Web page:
Tuesday, February 26, 2013

Linux Professionals in Great Demand

Dice and the Linux Foundation have partnered on a survey that shows that there continues to be strong demand for Linux professionals. One intriguing find from the survey is the increase in the level of difficulty in finding Linux talent. We can concur with this finding. There has always been a shortage of Linux talent to some degree, but that appears to have increased as we slowly rebound from the downturn in the economy. I surmise this is due to two key factors. First, corporate adoption of open source software never waned during the downturn. In fact, it probably increased at a more rapid pace. Second, due to the immigration policies in this country, a number of qualified people have either left this country or have been unable to enter. These two factors have contributed to a major shortfall in the number of individuals with the needed skill set to fill these positions.

Thursday, October 20, 2011

Good FOSS Job Article

Here is another good article about the open source software jobs market. Carla highlights a lot of the key areas one must consider when looking for a FOSS related position; from where to look for a position, to the areas that are experiencing the greatest growth. Overall, it is a well written article.

Ultimately, the FOSS jobs market is strong at the moment. In the searches we conduct, we are experiencing a shortage of talent for the positions that exist. The number of opportunities are far from the problem at the moment. Thus, when Carla mentions "the sky is the limit", it truly is. Adoption rates continue to climb, and the number of devices that run FOSS continues to increase.

On a side note, the one area where Carla's information is just a little off is salary. We see plenty of positions that exceed the $125K level. Granted, these are senior level positions, but there are a large number of them available. Hopefully, something to just look forward to if you are just getting involved in FOSS development.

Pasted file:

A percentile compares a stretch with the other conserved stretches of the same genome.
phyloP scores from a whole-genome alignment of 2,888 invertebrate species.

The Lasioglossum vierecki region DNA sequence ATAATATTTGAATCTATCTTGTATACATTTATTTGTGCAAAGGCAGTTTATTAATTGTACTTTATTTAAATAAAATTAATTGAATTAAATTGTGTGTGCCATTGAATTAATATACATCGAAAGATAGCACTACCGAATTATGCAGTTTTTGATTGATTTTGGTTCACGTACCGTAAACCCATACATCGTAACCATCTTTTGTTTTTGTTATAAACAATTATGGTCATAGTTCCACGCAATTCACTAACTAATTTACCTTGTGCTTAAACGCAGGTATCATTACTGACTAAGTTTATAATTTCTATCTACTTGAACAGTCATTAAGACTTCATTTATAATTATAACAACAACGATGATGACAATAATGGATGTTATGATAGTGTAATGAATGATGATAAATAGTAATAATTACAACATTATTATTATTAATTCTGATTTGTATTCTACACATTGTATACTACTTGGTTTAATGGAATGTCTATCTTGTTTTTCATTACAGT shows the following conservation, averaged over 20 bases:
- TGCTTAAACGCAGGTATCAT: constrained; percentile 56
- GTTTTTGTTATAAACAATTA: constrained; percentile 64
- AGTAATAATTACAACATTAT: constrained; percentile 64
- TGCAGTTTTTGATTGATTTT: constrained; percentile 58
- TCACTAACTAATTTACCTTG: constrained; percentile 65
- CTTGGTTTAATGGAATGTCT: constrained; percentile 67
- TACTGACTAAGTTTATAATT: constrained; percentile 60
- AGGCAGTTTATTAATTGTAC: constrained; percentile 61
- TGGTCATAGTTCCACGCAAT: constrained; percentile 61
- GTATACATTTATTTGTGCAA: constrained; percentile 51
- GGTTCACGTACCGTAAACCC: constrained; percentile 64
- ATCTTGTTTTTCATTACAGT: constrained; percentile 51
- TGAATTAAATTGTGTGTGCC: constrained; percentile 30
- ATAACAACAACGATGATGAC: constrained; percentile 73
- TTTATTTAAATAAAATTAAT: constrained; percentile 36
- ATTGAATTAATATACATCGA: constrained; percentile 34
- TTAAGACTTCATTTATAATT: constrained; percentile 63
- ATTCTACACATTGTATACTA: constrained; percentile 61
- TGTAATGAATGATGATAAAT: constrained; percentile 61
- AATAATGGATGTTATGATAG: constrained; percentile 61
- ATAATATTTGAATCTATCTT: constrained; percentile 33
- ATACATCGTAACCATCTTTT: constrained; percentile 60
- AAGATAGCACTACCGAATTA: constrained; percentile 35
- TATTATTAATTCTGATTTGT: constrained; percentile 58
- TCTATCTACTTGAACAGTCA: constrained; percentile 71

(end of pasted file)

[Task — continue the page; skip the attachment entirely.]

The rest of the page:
Thursday, September 15, 2011

Article on Finding Linux Talent

It goes without saying that we are in an environment whereby the number of positions requiring an open source software based background has outstripped the supply of the individuals with the skill sets needed to fill these positions. As I have heard time and time again, we are currently in a state of high unemployment, while also being in the midst of a labor shortage. I completely agree with this assessment. A lot of that labor shortage falls in the highly skilled areas.

There are many reasons for this; with the two most prominent being the lack of people pursuing a math/science related degree, and the fact that we have done a horrendous job of keeping the quality skilled professionals that are educated here to remain here after their studies are complete. This country was built on immigration, but somehow we have forgotten that phenomenon. Under the current structure, we would rather that person go back to their home country to found a startup than doing it on our soil, even if it is their desire to do so. But, that rant is for another time. We have to deal with the landscape the way it is, and thus we must focus on the best ways to find the needed Linux talent with the hand we have been dealt.

This PCWorld article provides some good insight. Some of the article is purely marketing related; the company/foundation pushing their products, but I am OK with that to some degree. You just have to sift through it to find the substance.

From my vantage point, the two most important points for companies out there looking for Linux/open source software talent are getting involved and being flexible. There is no question that if your developers are active and good participants in the community, it increases your chances of attracting the right talent to your company. Your employees will be more satisfied in their position, and at the same time you are setting up a successful recruiting pipeline.

The other key that I have stressed time and time again is flexibility in the workplace. Here we are in the midst of a challenging recruiting landscape, and yet a large number of companies are still reluctant to provide a telecommuting option to their engineers. I understand that there are instances where telecommuting is too much of a challenge based on the position, but there are still a number of opportunities that do not allow for this option that it appears could. I tend to think it is in each company's best interest to put together the best engineering team possible. In order to accomplish this feat, in most cases, you have to go outside of your immediate geographical boundary. Therefore, get active and be flexible, and the challenges of recruiting open source software based engineers will hopefully ease to some degree.